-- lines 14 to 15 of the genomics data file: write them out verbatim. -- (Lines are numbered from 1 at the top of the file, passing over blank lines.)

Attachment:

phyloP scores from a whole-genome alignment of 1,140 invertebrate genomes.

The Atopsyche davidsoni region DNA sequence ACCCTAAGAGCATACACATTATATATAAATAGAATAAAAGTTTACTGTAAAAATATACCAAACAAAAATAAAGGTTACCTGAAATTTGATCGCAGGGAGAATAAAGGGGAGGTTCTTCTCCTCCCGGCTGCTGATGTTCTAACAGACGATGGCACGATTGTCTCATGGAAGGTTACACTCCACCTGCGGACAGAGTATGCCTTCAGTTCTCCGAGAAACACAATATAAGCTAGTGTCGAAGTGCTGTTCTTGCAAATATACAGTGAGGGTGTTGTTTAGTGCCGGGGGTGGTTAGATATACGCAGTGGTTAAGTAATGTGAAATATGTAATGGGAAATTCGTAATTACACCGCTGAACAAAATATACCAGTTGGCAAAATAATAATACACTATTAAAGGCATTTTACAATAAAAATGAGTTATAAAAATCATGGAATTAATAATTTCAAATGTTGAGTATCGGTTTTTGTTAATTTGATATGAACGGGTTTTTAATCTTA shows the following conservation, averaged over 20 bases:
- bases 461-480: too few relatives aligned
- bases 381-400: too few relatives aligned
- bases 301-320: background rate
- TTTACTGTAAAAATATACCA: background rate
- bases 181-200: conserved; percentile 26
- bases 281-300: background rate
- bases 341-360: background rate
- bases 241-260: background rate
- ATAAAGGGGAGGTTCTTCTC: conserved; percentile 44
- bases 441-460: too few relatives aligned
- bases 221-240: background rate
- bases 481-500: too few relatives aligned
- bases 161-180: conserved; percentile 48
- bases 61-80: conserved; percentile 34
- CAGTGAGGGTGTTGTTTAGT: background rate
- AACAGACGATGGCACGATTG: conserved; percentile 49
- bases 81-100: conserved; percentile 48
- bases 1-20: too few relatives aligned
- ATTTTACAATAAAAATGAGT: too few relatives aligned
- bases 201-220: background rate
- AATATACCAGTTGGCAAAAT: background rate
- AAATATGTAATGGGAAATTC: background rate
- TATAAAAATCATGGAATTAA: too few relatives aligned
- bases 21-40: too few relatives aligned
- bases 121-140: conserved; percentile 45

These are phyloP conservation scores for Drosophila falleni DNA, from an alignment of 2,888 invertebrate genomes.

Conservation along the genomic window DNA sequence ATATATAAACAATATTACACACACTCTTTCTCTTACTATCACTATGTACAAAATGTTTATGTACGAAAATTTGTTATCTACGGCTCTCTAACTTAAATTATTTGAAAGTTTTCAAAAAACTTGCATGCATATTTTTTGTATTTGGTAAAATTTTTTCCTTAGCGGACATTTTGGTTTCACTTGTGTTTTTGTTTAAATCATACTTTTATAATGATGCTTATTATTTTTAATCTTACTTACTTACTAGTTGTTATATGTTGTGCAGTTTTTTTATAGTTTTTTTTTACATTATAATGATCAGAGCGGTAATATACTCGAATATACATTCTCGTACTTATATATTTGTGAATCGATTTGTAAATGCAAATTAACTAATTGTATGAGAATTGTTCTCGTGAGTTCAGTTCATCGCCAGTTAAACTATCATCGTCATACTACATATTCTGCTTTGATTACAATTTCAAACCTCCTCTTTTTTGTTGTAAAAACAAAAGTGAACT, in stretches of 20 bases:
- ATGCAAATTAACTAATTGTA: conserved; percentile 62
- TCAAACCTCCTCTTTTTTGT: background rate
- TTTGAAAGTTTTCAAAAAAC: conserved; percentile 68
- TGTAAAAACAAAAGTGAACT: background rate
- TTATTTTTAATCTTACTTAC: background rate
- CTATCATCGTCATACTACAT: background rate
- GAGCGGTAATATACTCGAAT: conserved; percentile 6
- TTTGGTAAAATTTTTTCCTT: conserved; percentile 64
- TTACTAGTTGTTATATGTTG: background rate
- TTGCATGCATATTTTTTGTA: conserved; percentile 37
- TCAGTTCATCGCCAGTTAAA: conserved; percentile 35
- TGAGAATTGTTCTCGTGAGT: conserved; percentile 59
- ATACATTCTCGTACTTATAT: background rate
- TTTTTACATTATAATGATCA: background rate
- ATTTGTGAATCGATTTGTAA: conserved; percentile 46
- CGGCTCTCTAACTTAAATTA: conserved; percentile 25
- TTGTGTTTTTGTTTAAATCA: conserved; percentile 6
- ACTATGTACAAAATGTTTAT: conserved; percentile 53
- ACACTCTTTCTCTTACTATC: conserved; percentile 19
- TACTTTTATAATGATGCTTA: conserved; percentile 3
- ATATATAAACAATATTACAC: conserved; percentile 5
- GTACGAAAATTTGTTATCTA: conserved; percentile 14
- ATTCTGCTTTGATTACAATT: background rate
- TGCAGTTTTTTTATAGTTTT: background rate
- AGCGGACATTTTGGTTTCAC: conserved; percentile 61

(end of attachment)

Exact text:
- bases 481-500: too few relatives aligned
- bases 161-180: conserved; percentile 48